Pressing onwards

Activity 15

  1. Work through Sections 1.6 and 1.7 of the Calculator Book, using the method suggested above of glancing ahead-pressing on-glancing back, if you find it useful.

  2. A num
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1 Overview

A fundamental concept in mathematics is that of a function.

Consider, for example, the function f defined by

This is an example of a real function, because it associates with a given real number x the real number 2x2 − 1: it maps real numbers to real n
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Introduction

This unit lays the foundations of the subject of mechanics. Mechanics is concerned with how and why objects stay put, and how and why they move. In particular, this unit – Modelling static problems – considers why objects stay put.

Please note that this unit assumes you have a good working knowledge of vectors.

This is an adapted extract from the Open University course Author(s): The Open University

First-order differential equations

This unit introduces the topic of differential equations. The subject is developed without assuming that you have come across it before, but it is taken for granted that you have a basic grounding in calculus. In particular, you will need to have a good grasp of the basic rules for differentiation and integration.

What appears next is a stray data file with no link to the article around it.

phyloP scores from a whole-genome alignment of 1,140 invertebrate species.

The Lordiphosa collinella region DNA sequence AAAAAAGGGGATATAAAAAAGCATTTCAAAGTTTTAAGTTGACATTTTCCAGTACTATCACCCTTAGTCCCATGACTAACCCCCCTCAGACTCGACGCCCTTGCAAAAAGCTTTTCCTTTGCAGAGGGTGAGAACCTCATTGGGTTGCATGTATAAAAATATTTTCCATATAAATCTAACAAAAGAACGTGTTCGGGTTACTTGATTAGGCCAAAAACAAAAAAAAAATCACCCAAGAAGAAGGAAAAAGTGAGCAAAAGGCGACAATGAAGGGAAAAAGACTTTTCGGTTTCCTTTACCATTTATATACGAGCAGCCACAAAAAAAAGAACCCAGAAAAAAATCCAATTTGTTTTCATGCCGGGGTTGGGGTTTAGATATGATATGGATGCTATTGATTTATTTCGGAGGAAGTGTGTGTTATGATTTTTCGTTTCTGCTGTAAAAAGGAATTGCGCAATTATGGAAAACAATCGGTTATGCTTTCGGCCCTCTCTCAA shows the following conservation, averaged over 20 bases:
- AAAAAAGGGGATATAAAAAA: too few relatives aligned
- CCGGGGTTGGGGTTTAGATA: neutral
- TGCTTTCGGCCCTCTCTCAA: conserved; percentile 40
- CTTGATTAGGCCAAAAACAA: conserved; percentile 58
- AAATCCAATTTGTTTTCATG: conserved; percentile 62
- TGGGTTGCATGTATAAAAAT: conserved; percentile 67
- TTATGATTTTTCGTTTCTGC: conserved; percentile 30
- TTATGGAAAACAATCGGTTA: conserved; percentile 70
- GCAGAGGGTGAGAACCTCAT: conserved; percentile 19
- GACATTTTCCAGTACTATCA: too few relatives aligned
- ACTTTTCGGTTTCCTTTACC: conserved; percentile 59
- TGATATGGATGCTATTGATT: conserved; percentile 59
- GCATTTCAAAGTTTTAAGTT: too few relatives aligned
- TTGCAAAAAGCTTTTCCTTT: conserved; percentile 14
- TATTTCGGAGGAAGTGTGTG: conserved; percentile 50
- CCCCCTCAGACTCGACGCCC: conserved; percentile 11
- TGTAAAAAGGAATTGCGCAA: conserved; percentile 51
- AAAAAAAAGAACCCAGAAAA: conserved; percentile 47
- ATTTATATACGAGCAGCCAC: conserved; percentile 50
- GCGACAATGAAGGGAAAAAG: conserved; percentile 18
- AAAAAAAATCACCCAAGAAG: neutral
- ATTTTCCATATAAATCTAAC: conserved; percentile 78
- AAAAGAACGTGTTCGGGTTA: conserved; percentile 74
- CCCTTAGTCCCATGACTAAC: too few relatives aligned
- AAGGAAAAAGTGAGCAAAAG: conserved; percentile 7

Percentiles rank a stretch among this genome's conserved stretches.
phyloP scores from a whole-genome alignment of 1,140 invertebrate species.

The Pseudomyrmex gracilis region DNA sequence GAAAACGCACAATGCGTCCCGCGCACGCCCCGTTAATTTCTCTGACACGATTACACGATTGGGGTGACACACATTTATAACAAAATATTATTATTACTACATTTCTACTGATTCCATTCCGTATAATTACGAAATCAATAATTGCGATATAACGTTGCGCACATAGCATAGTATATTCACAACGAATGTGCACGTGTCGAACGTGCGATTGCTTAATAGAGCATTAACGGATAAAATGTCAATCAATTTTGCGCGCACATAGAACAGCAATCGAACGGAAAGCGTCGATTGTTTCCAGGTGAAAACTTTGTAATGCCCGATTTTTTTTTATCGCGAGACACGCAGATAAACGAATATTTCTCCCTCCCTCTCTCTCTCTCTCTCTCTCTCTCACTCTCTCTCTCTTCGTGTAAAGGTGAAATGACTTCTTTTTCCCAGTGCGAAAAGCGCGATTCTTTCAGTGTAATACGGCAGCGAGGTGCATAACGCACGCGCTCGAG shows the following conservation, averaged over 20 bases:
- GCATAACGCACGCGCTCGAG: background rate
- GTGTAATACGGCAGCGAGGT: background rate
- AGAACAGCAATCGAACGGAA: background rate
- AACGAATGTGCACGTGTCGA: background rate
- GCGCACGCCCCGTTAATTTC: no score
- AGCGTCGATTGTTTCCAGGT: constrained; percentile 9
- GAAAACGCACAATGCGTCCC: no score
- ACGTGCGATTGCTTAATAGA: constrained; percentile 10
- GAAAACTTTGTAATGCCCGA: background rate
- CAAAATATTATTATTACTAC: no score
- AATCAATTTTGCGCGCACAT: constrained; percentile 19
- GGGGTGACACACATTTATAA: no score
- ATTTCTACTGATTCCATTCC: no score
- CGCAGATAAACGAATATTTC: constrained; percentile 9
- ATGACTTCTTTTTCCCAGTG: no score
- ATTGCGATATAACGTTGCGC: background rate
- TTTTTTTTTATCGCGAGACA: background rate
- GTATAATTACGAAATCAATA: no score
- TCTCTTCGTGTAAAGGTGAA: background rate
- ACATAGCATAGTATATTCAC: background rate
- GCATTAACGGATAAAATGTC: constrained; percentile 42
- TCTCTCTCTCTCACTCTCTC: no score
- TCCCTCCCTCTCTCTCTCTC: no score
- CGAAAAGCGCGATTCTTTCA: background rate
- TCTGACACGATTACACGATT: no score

This unit is an adapted extract from the course Mathematical methods and
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Acknowledgements

All materials included in this unit are derived from content originated at the Open University.


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1.3: Summing vectors given in geometric form

The following activity illustrates how the conversion processes outlined in the preceding sections may come in useful. If two vectors are given in geometric form, and their sum is sought in the same form, one approach is to convert each of the vectors into component form, add their corresponding components, and then convert the sum back to geometric form.

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1.2: Converting to geometric form

You have seen how any vector given in geometric form, in terms of magnitude and direction, can be written in component form. You will now see how conversion in the opposite sense may be achieved, starting from component form. In other words, given a vector a = a 1 i + a 2 j, what are its magnitude |a| and direction θ?

The first part of this question is dealt with using Pythagoras’ Theorem: the magnitude of a v
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Acknowledgements

All materials included in this unit are derived from content originated at the Open University.


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4.3.3 Pipe dreams?